What’s the takeaway for employers? First, this is an area still in flux. The exact parameters of what is going to be acceptable are still being fleshed out by the NLRB (not to mention, the court cases that will inevitably follow).  Arguably, the NLRB is still overreaching here and it will be up to the courts to decide whether language, such as that used in the ALJ case, is really objectionable after all.

To be extra cautious, consider adding some language in your disclaimer that the at-will status can only be modified by something in writing from the President. That would seem to satisfy the NLRB (for now).  In any case, take these cases as an opportunity to review your at-will disclaimers.

For more on this subject, there are several articles to recommend from Employment Law Daily, Labor Relations Today, Vorys on Labor, Labor Relations Counsel, Labor Relations Update, The Employer Handbook, and the Ohio Employer’s Law Blog.      

 

At yesterday’s labor & employment law seminar, we had both Heidi Lane, a Prinicipal Attorney with the Connecticut Department of Labor, and Jonathan Kreisberg, Regional Director of the NLRB’s Hartford Office, speak to attendees about the latest developments under both Connecticut and federal law.

But for those who couldn’t make it, here are five notable things they discussed:

1) Paid Sick Leave adoption appears to be going smoothly.  According to Lane, there have only been two complaints filed since the start of the year.  Neither case went very far, either because of merit, or settlement.  But for those expecting a big influx in complaints, we haven’t seen it.  Yet.

2) The Connecticut Department of Labor has, quietly to some, been conducting many more investigations of individuals who may be abusing the unemployment compensation system.   As a result of cutting down on fraud, it is hoped that more money can be kept in the system for those who need it the most and to keep employer expenses down.  I provided a link to a report of this last week

3) Social media has, and will continue to, dominate the NLRB’s agenda.  Kriesberg highlighted two new Board cases on the subject that I discussed on this blog earlier this week.  He said another is in the pipeline that could be the first Board case to find an employer’s firing of an employee because of his or her Facebook post was illegal.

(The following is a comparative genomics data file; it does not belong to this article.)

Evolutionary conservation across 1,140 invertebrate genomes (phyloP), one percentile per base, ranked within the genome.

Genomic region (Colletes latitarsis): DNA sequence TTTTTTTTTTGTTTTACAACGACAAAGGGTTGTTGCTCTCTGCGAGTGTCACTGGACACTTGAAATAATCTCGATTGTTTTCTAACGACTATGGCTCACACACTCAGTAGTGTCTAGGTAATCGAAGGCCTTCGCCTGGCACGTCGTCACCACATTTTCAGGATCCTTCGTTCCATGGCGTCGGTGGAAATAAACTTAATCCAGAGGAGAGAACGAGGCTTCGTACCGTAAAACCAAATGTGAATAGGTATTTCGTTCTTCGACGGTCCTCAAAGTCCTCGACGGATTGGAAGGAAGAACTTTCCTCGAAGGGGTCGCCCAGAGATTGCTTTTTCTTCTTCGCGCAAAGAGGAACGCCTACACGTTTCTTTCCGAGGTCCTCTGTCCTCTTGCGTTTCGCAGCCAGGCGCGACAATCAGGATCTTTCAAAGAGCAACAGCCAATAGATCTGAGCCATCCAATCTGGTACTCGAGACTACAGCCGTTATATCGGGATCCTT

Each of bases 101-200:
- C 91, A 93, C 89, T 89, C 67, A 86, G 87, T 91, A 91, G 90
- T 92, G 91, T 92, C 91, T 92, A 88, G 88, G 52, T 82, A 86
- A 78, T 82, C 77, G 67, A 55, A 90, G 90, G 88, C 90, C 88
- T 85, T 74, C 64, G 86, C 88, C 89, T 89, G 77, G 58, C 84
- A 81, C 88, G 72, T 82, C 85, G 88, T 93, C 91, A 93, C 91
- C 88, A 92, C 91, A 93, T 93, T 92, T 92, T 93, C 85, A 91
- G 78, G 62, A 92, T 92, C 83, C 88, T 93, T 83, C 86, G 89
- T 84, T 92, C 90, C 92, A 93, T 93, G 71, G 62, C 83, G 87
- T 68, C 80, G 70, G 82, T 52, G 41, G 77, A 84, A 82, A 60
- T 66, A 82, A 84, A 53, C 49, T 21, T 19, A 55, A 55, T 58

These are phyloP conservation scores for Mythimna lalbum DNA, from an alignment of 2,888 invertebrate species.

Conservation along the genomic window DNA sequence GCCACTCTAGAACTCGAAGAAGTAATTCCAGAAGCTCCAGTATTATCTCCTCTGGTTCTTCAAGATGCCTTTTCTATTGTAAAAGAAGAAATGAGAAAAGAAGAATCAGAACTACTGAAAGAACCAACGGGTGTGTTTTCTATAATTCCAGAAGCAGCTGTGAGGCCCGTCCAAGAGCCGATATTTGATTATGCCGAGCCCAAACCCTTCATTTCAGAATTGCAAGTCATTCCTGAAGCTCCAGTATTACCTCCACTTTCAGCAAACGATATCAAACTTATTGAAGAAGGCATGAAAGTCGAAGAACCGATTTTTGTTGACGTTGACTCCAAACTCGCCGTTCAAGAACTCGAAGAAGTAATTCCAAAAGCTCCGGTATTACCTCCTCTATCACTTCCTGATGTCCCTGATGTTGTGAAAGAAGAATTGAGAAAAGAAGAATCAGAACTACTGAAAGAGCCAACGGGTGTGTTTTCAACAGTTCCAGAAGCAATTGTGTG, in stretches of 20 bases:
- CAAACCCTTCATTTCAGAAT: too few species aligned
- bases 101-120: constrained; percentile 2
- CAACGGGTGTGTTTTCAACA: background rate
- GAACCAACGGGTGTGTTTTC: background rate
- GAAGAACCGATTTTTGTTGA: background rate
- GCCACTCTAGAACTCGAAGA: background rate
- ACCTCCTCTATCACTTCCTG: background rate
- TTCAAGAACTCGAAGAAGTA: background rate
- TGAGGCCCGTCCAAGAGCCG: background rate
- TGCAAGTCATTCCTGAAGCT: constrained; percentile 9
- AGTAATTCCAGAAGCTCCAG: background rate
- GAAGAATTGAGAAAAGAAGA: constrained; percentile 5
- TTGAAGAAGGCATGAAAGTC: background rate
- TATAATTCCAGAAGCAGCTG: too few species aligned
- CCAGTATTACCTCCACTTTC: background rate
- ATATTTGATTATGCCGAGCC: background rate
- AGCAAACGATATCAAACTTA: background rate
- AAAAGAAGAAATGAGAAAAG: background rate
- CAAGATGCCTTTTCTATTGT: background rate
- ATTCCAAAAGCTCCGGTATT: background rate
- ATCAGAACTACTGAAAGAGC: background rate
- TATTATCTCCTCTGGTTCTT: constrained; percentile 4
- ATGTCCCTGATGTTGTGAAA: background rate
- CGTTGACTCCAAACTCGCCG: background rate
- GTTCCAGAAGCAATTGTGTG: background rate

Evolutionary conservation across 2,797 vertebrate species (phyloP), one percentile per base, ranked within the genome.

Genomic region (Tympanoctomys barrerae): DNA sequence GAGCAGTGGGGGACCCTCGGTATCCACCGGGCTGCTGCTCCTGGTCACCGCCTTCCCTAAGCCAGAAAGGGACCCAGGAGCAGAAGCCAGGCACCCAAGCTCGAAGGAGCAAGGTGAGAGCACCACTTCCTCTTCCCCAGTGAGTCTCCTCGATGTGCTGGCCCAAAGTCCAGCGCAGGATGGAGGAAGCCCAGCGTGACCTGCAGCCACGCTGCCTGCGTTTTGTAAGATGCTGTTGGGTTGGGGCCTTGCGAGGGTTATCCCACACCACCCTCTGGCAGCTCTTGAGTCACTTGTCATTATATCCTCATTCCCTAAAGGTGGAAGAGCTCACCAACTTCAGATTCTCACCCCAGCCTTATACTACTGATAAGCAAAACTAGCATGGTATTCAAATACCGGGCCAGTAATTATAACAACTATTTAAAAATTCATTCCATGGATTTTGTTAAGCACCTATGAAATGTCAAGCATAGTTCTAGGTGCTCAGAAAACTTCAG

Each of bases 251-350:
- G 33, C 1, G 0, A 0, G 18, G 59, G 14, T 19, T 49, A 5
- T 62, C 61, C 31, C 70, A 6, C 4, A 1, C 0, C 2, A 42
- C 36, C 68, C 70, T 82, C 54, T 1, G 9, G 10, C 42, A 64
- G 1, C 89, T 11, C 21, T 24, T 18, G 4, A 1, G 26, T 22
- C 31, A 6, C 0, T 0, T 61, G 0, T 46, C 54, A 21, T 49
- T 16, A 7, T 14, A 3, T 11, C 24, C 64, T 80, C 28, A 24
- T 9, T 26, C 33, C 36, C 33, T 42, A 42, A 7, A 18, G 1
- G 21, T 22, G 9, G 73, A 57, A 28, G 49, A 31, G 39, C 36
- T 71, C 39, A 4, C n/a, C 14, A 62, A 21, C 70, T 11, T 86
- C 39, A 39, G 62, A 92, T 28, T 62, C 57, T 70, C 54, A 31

4) What’s still on the NLRB’s horizons? More cases challenging at-will disclaimers and confidentiality policies.    Again, if you’ve been following these issues, this won’t come as a surprise, but for those who think the NLRB is somehow going to back down, Kreisberg’s words indicate the opposite.  He also indicated that the issue of mandatory class action waivers continued to be a focus of the NLRB and that he wouldn’t be surprised to see the issue at the U.S. Supreme Court as well.  

5) Kreisberg had no news to share on whether the proposed consolidation of the Hartford and Boston regional offices was still going forward (though he hinted he would be in charge of such a combined office) but indicated that he believed people in Connecticut wouldn’t notice any issue. 

My sincere thanks to both of them for taking the time to speak to the attendees. 

If you’re interested in commentary like this, we will be conducting a replay of our presentation for the southern Connecticut audience on October 18th in Norwalk.  Be sure to sign up (it’s free) and remember that breakfast AND lunch are included.

On Monday, the Connecticut Bar Association held its annual meeting. Lots of labor and employment law topics were covered, some of which I missed. I’ve asked one of my bar colleagues, Rita Trivedi — who will be a Teaching Program Fellow at Columbia Law School in the fall — to share her insights on the events.   My thanks to Rita for the contribution.

First up: A recap of NLRB Acting General Counsel Lafe Solomon’s address to the meeting.  

It’s been a busy year at the National Labor Relations Board, and Acting General Counsel (ACG) Lafe Solomon’s address at the Connecticut Bar Association’s Annual Meeting gave practitioners much to think about.  

Among the highlights:

  • The next possible “big thing” for employers to think about are at-will disclaimers.   Solomon observed that a blanket at-will statement might (emphasis on might) violate the NLRA.  Thus, employers should now take particular care when drafting at-will clauses in employee handbooks.   

    In general, many employer handbooks have clauses that provide that the employee is and will remain at-will, unless that status is changed by the company’s top executive (either in writing or otherwise).  Intended to prevent a change based on the casual statements of a manager or co-worker, at-will clauses have become a bastion of employment policy.  

    Yet, according to Solomon, if an employee could reasonably believe that this kind of clause means that even union representation and a collective bargaining agreement cannot alter his or her at-will status, the employee might conclude that organization is futile – in which case the employer’s provision might violate the NLRA.  

    What then should management attorneys and their clients do to address what Solomon recognized as a valid concern? 

    Through a passionate discussion on all sides at the meeting, the takeaway seems murky, and few concrete examples or models came to light.  Savings clauses to the effect that nothing in the policy infringes on rights under the NLRA will likely be insufficient to prevent exposure.  
    Continue Reading Guest Post: NLRB Acting General Counsel Addresses At-Will Disclaimers and More at CBA Annual Meeting